Early COVID-19 treatments could be ‘bridge’ to vaccine, Fauci says

Todd Prussman

Cloned antibodies that stop the coronavirus from spreading in the body are among promising strategies for averting severe illness from COVID-19 before vaccines arrive, said Anthony Fauci, director of the National Institute of Allergy and Infectious Diseases.

Antibody-based medications, other blood products from recovered patients and antivirals are being investigated as early treatments, Fauci said. The aim is to prevent patients from developing the serious lung damage for which Gilead Sciences Inc.’s remdesivir and the anti-inflammatory drug dexamethasone are administered.

“We are focusing very heavily now on treatment of early infection and/or prevention of infection,” Fauci told the Journal of the American Medical Association in an an interview. “And that’s the bridge to the vaccine.”

Immunization against SARS-CoV-2 could begin in the U.S. in November or December, Fauci said, though it will probably take until at least the third quarter of 2021 for enough Americans to be protected against the pandemic virus to significantly diminish its threat.

Fauci said 100 million doses of vaccine may be produced by December, with all six companies supplying the U.S. slated to have made 700 million doses by next April.

“Optimally, we’d have an oral antiviral drug you can give to more people earlier in the course of the illness,”  said Robert “Chip” Schooley, a professor of medicine at the University of California, San Diego, who is studying more potent versions of an existing antiviral treatment.

Vaccines might not be 100% effective, he said, “which is better than nothing, but we’re still going to have to rely on drugs and behavioral modifications for a long time to come.”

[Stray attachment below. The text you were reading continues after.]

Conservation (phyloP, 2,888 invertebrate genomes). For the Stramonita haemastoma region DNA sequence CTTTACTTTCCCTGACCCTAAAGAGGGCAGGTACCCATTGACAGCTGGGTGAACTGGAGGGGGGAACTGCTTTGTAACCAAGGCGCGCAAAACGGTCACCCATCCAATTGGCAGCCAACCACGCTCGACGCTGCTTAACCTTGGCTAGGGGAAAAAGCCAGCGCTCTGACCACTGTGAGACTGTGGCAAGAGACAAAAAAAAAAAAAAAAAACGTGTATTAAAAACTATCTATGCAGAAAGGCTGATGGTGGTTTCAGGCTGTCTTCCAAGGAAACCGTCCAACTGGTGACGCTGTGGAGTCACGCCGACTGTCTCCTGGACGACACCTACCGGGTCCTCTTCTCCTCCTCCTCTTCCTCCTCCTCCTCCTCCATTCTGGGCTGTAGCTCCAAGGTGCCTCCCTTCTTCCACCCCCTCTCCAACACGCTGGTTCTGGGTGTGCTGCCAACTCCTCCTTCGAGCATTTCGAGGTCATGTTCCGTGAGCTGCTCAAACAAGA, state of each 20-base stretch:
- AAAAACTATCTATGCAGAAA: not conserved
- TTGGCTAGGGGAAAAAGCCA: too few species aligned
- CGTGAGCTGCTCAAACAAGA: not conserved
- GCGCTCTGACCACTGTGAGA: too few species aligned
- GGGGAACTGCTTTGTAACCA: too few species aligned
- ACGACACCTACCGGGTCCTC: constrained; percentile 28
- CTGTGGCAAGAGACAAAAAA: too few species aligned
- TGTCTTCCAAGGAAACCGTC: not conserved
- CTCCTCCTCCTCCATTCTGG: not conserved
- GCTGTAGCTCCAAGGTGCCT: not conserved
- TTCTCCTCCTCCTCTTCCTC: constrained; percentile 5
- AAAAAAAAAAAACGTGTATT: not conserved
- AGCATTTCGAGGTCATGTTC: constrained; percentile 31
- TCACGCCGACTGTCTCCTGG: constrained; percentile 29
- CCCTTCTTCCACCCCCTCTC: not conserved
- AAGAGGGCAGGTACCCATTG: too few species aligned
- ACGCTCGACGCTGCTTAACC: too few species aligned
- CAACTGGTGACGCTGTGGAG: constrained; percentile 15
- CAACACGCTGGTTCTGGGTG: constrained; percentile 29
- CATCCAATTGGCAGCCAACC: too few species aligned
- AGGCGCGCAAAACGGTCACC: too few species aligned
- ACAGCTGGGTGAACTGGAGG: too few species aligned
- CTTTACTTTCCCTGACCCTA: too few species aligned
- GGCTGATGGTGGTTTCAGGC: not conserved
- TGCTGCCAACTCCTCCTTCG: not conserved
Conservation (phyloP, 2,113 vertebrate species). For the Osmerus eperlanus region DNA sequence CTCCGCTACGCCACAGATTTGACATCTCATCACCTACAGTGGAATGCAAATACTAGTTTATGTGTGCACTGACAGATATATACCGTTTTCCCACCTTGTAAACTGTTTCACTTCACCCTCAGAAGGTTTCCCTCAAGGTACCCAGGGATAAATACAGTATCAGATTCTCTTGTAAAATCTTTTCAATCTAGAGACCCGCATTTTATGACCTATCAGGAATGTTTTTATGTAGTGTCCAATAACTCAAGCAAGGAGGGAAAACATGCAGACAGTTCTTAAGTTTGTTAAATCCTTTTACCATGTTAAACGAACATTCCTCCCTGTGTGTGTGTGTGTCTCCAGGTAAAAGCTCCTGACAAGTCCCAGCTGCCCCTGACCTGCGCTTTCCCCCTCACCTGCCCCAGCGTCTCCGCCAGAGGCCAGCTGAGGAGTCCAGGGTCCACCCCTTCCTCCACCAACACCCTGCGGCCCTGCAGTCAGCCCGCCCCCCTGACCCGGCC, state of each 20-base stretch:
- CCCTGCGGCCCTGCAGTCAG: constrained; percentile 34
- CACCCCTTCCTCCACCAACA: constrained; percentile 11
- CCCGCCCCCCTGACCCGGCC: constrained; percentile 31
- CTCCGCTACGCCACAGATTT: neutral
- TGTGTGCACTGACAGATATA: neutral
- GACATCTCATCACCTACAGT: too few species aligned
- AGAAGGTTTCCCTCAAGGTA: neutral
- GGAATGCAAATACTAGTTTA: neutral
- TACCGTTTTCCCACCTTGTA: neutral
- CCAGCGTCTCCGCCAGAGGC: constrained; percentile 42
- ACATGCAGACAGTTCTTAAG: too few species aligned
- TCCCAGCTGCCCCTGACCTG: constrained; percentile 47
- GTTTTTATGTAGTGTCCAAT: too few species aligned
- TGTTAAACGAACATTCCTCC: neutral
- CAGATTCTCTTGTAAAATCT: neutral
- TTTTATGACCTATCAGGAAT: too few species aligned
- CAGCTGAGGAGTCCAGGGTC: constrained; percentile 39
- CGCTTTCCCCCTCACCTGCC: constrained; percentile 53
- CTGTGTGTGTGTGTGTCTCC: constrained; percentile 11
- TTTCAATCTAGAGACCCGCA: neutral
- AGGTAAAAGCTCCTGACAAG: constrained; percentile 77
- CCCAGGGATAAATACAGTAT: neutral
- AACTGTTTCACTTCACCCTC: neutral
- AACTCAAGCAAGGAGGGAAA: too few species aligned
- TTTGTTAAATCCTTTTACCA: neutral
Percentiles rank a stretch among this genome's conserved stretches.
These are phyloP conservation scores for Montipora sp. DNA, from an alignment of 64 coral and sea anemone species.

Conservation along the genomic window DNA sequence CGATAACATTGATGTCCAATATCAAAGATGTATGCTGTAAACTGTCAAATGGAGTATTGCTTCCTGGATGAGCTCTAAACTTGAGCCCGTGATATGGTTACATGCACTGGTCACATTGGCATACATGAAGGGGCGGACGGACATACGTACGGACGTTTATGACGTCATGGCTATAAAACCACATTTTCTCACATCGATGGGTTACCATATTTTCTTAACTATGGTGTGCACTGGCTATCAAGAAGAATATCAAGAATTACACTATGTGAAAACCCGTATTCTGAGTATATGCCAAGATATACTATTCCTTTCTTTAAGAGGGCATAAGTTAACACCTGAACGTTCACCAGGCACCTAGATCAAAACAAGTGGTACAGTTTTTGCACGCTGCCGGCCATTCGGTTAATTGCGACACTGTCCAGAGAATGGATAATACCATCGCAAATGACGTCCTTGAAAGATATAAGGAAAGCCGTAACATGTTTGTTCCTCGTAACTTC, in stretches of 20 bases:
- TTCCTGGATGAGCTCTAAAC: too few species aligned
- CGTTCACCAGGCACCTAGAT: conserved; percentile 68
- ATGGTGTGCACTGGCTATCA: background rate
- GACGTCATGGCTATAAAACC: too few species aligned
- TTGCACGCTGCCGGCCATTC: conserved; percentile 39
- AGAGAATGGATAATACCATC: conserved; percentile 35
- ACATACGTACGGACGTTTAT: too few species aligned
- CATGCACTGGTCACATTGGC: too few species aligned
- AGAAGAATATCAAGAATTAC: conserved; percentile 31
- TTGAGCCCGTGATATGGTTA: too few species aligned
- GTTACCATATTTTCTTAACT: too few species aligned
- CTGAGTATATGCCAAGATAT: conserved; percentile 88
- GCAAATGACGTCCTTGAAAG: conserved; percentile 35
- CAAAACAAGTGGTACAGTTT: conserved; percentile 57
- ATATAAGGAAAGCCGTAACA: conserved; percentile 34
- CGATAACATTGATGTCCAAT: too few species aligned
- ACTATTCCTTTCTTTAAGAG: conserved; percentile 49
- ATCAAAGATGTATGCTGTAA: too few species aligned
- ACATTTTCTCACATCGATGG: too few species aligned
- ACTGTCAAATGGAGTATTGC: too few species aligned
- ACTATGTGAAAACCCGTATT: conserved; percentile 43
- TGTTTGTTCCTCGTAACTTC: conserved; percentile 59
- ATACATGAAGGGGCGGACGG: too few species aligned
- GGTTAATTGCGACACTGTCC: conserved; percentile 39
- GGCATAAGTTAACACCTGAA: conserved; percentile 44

Blockbuster studies published by the journal Science on Thursday showed about 14% of critical COVID-19 patients have impaired levels of a substance called interferon that helps orchestrate the body’s defense against viral pathogens.

The finding opens up new strategies for identifying high-risk patients and treating them with interferon infusions or, in some cases, removing interferon-blocking antibodies from their blood in a procedure called plasmapheresis.

Monoclonal antibodies, a product made by cloning an antibody captured from the blood of a patient who recovered from COVID-19, could also be given to high-risk patients in nursing homes as a preventative treatment, Fauci said.

Ely Lilly & Co.’s experimental antibody LY-CoV555 showed some hopeful signs in a trial among out-patients, the company said on Sept. 16.

“We have some cautious optimism that monoclonal antibodies may be an important therapeutic for early disease,” Fauci said Sept. 10 in an online briefing for Massachusetts General Hospital staff. “We need something to keep people out of the hospital.”

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